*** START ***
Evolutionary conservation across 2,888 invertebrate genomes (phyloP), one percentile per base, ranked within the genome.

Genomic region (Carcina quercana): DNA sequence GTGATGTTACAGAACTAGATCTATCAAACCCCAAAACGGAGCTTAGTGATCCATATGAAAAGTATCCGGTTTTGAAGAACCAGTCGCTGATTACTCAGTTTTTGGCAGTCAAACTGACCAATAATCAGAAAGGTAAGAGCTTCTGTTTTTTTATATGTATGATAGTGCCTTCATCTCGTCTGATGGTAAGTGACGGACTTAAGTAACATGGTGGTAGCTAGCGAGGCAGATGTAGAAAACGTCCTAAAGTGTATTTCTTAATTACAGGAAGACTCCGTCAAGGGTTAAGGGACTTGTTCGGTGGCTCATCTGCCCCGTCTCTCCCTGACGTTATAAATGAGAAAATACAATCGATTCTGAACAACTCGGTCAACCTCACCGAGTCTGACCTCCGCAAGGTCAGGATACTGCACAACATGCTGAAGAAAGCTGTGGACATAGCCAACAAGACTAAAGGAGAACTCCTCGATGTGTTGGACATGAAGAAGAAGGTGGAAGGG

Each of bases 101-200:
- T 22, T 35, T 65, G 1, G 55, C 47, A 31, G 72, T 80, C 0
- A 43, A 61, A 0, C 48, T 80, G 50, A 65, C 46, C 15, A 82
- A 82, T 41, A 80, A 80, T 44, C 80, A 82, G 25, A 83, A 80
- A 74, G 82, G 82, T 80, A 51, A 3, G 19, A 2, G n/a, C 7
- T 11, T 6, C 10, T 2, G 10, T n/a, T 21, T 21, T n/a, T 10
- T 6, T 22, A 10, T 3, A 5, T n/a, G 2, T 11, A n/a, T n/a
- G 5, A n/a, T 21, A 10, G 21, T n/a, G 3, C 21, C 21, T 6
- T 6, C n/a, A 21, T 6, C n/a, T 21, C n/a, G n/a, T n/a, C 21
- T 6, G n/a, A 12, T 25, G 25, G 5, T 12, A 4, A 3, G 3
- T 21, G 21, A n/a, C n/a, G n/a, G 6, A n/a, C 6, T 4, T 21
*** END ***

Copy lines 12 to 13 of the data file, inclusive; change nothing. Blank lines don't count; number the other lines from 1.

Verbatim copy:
- T 6, G n/a, A 12, T 25, G 25, G 5, T 12, A 4, A 3, G 3
- T 21, G 21, A n/a, C n/a, G n/a, G 6, A n/a, C 6, T 4, T 21